American Offshore Energy (AOE) has announced novel patents for a radical new design for a floating wind turbine inspired by America’s Cup yachts.
AOE’s vertical-axis turbine is the first wind turbine without a centre shaft. Instead, the bearings and electrical generation are at the perimeter, where there are high surface speeds even at low RPMs, eliminating the need for rolling bearings, gearboxes and oil. According to the company, its design team used clever design principles to avoid moment forces being transmitted to the floating base, which means that the floats may be made from fibreglass, drastically reducing the use of steel and thus the turbine’s weight. Being sailboat racers themselves, the team took inspiration from the America’s Cup race yachts, building a lightweight but powerful aerodynamic rotor that can be ‘trimmed’ to suit the conditions.
The principle behind the turbine is to reach up into the wind with a lightweight structure, keeping the heavier bearings and generator near sea level. This design helps to make it more sustainable.
The fluid film bearing technology separates axial and radial loads, so the axial bearings, which carry the weight of the rotating assembly, may push down or pull up on a float, but can’t introduce a moment load. Because the floats are loaded in only tension or compression, they can be made from fibreglass at a tenth of the weight per unit of energy produced of the oil-derrick-like floats required for the standard horizontal-axis designs. These designs have the loads and masses at the top of a long pole and are cantilevered, so a 50-tonne force at the top of a 100-metre tower puts more than 500 tonnes of force into a floating base that is holding the bottom ten metres, which is why they require so much steel.
The turbine’s design removed the need for forgings, castings, rolling element bearings, gearboxes, conventional generators or AC/DC conversions at sea. The reduced weight means that they can be launched from a much greater number of sites and towed and serviced by existing vessels.
‘All the other VAWT offerings employ a centre shaft,’ said Drew Devitt, CTO of AOE. ‘Centre-shaft VAWTs have an advantage over HAWTs in regard to floating, by having the mass of the bearings, gearbox and generator at or below sea level. But they still are on the wrong end of ten-to-one leverage, and in their case, this force is transmitted through rolling element bearings. And still, they need a gearbox, as generating power at ten rpm would require a huge generator. The cost, the shafted VAWTs will pay, that shafted HAWT guys do not have, will be trying to keep saltwater out of oil-lubricated turbine bearings, gearbox and generator that is at or below sea level.’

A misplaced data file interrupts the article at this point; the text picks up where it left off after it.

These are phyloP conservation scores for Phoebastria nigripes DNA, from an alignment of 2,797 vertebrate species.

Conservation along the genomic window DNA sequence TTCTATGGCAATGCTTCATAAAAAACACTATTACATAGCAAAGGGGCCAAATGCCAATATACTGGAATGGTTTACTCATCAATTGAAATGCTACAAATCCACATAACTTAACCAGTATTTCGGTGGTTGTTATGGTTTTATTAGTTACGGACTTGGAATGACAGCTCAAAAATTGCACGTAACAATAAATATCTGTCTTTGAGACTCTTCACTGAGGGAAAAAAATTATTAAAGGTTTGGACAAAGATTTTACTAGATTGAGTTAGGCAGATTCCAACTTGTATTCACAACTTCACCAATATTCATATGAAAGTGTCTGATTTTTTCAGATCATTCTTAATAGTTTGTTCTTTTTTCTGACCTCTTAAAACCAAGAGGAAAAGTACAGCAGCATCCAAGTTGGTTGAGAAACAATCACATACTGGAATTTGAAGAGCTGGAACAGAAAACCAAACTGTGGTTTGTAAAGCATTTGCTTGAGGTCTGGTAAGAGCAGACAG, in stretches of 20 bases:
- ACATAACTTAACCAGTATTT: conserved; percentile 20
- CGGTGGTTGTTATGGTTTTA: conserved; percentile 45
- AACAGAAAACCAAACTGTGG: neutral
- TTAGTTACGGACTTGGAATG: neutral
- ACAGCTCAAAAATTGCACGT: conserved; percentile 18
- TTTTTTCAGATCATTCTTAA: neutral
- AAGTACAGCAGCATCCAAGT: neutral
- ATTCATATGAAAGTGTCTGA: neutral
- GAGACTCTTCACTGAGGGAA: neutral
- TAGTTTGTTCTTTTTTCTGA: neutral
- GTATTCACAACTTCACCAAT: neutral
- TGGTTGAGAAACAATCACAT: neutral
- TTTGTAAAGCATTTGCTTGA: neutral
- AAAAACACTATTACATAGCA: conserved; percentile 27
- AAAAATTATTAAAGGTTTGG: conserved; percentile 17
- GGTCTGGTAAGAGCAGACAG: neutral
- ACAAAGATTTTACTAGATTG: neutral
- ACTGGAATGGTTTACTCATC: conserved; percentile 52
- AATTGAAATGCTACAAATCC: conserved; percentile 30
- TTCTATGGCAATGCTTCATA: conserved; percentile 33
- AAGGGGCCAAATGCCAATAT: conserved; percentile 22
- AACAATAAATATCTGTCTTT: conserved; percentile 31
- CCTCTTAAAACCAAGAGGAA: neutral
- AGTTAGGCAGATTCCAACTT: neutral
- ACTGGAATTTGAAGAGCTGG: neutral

Because they lack rolling bearings or gearboxes, and hence oil, when a hurricane approaches, the turbines can be sunk, allowing them to ride out the storm just below the ocean surface, dramatically reducing risk and the associated costs of repair and insurance. After the storm, the turbines can be raised by remotely releasing compressed air cylinders in the fiberglass floats.
General maintenance at sea is made simpler by the fact that the bearings and generator components are at deck level for service boats. The turbines can even be unplugged and easily towed back to port for maintenance if necessary. The large surface area of the vertical wings is obvious to birds and gives strong horizontal radar reflection for maritime navigation, with no vertical reflection for aerial navigation.
‘Steel and fibreglass fabrication have relatively low capital requirements,’ Devitt said. ‘Combine that with low real estate costs near the proposed wind farms and you have a recipe for franchising manufacturing. Once the facility and tooling to make the turbines have been developed, they can be duplicated, and other manufacturing sites could pop up quickly near deployment sites. This would be a great way to help us meet our renewable energy targets and put Americans to work quickly.’